Investigating Indecision: Why We Can't Seem to Make Up Our Minds
The 2 systems of the brain that wok during decision making:
At times, these systems are at odds with each other, but research shows it's always best to trust an algorithm than your own gut.
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Mathematics dictates that you should take 37% of the time or options you have to simply look and after that, you should commit to the first option that is better than everything you’ve seen so far.
That’s the point at which you have the highest chance—in a display of mathematical symmetry, it’s a 37% chance—of making the best choice.
There are a few biases they don't address:
Snap judgments are most accurate if these things are present: experience and expertise. In other words, we must train our intuition.
This works best if you're a novice, as an expert generally won’t need to delay a decision.
Take into considerations these things:
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The freedom of choice is generally perceived to be good, but studies show that too much choice can be a hindrance and can impede the decision.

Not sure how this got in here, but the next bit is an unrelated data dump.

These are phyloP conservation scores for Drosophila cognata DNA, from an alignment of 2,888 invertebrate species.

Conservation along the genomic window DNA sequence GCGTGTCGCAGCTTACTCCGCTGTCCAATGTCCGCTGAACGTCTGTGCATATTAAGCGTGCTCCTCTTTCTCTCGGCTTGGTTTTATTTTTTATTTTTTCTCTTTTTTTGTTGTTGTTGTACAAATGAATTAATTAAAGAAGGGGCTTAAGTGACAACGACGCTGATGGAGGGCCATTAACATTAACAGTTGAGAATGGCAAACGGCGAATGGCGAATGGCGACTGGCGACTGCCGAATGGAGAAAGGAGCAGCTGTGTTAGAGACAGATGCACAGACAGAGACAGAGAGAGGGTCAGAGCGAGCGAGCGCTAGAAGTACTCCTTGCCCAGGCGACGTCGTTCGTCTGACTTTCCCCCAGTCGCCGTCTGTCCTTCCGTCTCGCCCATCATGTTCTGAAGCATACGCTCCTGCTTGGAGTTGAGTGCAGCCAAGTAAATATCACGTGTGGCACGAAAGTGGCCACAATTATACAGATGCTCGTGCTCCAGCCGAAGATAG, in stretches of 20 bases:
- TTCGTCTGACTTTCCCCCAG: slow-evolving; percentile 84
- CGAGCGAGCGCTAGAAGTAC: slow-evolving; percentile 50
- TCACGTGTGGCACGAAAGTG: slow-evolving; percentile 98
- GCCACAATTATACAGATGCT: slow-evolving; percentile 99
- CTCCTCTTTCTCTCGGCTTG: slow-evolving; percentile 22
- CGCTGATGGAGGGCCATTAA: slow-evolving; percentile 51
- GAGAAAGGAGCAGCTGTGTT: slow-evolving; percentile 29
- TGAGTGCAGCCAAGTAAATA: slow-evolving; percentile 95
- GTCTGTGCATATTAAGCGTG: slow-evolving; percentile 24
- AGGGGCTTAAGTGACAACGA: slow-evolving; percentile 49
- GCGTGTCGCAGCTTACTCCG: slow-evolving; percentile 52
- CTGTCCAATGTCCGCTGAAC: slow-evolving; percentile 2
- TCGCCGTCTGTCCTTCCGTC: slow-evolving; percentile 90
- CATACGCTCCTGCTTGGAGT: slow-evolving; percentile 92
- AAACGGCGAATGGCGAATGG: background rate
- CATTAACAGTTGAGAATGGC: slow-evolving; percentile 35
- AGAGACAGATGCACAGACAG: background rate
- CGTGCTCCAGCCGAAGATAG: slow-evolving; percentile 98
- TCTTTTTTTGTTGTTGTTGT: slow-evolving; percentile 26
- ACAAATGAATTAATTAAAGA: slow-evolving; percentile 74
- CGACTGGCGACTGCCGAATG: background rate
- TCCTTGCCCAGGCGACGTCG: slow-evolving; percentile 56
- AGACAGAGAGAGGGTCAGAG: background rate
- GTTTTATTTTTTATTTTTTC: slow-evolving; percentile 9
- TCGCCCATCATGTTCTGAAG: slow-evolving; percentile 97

On the contrary, having fewer choices has shown ...
... or Maximization, is a behavioral trait that makes us look for all possible options before we decide so that we don't miss out on the best option and regret later, after making the decision.
We take into consideration all available options to minimize our frustration and stress.
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Also known as Fear of Better Options (F.O.B.O.), is the relentless researching of all possible options for fear that you’ll miss out on the “best” one.
Though maximizers tend to make b...
We surround ourselves with it: We tend to like people who think like us; if we agree with someone's beliefs, we're more likely to be friends with them.
This makes sense, but it means ...
It's a thinking mistake and it occurs when we confuse selection factors with results.
Professional swimmers don't have perfect bodies because they train extensively. Rather, they are good swimmers because of their physiques.
It plays on this tendency of ours to emphasize loss over gain.
The term sunk cost refers to any cost that has been paid already and cannot be recovered. The reason we can't ignore the cost, even though it's already been paid, is that we're wired to feel loss far more strongly than gain.
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